The social importance of the government having a direct role in the development and application of science was demonstrated through the U.S. Government’s support of efforts to control the epidemic.
The third cholera pandemic deeply affected Russia, with over one million deaths. Over 15,000 people died of cholera in Mecca in 1846. A two-year outbreak began in England and Wales in 1848, and claimed 52,000 lives.
In 1849, a second major outbreak occurred in France. In London, it was the worst outbreak in the city’s history, claiming 14,137 lives, over twice as many as the 1832 outbreak. Cholera hit Ireland in 1849 and killed many of the Irish Famine survivors, already weakened by starvation and fever. In 1849, cholera claimed 5,308 lives in the major port city of Liverpool, England, an embarkation point for immigrants to North America, and 1,834 in Hull, England.
An outbreak in North America took the life of former U.S. President James K. Polk. Cholera, believed spread from Irish immigrant ships from England, spread throughout the Mississippi river system, killing over 4,500 in St. Louis and over 3,000 in New Orleans. Thousands died in New York, a major destination for Irish immigrants. Cholera claimed 200,000 victims in Mexico.
That year, cholera was transmitted along the California, Mormon and Oregon Trails as 6,000 to 12,000 are believed to have died on their way to the California Gold Rush, Utah and Oregon in the cholera years of 1849–1855. It is believed more than 150,000 Americans died during the two pandemics between 1832 and 1849.
In 1851, a ship coming from Cuba carried the disease to Gran Canaria. It is considered that more than 6,000 people died in the island during summer, out of a population of 58,000.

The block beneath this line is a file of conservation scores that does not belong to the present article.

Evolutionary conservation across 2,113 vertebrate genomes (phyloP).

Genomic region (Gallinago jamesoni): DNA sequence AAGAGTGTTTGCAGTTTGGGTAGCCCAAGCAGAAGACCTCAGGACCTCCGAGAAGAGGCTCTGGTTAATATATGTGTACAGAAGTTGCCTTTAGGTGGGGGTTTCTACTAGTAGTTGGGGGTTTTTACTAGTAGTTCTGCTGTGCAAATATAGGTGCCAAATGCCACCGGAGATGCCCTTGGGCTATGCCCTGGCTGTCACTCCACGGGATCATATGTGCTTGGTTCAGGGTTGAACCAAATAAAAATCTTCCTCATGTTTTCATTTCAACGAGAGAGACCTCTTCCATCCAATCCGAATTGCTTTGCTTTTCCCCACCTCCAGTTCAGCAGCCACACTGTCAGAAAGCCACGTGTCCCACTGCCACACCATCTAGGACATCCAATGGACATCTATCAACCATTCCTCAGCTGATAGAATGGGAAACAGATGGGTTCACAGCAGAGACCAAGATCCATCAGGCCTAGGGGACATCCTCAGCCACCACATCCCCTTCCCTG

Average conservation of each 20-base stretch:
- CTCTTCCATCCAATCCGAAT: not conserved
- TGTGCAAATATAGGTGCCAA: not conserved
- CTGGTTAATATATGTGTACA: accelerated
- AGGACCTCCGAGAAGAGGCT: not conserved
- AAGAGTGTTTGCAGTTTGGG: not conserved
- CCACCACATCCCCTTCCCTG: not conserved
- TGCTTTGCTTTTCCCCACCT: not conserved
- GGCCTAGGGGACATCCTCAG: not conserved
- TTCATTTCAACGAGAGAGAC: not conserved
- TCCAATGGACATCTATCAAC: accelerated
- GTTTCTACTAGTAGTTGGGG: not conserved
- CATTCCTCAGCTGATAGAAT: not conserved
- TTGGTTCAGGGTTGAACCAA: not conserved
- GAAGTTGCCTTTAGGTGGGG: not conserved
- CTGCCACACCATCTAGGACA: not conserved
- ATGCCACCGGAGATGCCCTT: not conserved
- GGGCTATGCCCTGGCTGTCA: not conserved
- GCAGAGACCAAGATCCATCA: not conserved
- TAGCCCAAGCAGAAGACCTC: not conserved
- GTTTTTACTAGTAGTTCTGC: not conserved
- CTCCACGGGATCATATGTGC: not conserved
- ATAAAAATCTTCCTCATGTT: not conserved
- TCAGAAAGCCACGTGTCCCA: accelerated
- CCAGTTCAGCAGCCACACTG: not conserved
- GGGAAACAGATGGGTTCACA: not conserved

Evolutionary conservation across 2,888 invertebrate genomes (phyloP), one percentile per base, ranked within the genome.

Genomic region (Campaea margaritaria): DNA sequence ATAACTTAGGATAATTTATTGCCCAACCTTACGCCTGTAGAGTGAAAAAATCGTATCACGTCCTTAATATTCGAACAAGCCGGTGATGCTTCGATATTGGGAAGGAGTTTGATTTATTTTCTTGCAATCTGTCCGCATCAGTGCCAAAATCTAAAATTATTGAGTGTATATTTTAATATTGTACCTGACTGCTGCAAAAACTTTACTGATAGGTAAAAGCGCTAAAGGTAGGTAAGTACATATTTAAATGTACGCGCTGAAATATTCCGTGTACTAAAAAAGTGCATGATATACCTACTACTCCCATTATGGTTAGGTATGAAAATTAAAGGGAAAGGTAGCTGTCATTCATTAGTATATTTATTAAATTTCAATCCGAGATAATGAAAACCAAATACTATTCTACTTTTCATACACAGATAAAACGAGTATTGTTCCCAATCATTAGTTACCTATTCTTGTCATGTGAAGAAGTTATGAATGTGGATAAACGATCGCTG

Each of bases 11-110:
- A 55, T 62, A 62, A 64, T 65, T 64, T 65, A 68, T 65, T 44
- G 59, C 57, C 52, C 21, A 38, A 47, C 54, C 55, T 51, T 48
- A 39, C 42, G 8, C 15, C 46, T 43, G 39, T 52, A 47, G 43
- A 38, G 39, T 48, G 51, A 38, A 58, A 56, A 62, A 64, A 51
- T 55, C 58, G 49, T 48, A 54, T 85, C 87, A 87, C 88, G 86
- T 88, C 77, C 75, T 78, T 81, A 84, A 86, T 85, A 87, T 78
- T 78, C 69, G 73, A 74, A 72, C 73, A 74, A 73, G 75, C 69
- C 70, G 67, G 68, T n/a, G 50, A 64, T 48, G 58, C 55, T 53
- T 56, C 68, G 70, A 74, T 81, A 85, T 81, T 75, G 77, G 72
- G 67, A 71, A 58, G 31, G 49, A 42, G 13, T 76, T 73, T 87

In 1852, cholera spread east to Indonesia, and later was carried to Indonesia and Japan in 1854. The Philippines were infected in 1858 and Korea in 1859. In 1859, an outbreak in Bengal contributed to transmission of the disease by travelers and troops to Iran, Iraq, Arabia and Russia. Japan suffered at least seven major outbreaks of cholera between 1858 and 1902. Between 100,000 and 200,000 people died of cholera in Tokyo in an outbreak in 1858–60.
In 1854, an outbreak of cholera in Chicago took the lives of 5.5 percent of the population (about 3,500 people). Providence, Rhode Island suffered an outbreak so widespread that for the next thirty years, 1854 was known there as “The Year of Cholera.” In 1853–54, London’s epidemic claimed 10,739 lives. The 1854 Broad Street Cholera outbreak in London ended after the physician John Snow identified a neighborhood Broad Street pump as contaminated and convinced officials to remove its handle. His study proved contaminated water was the main agent spreading cholera, although he did not identify the contaminant. It would take many years for this message to be believed and fully acted upon. In Spain, over 236,000 died of cholera in the epidemic of 1854–55. The disease reached South America in 1854 and 1855, with victims in Venezuela and Brazil. During the third pandemic, Tunisia, which had not been affected by the two previous pandemics, thought Europeans had brought the disease. They blamed their sanitation practices. Some United States scientists began to believe that cholera was somehow associated with African Americans, as the disease was prevalent in the South in areas of black populations. Current researchers note their populations were underserved in terms of sanitation infrastructure, and health care, and they lived near the waterways by which travelers and ships carried the disease.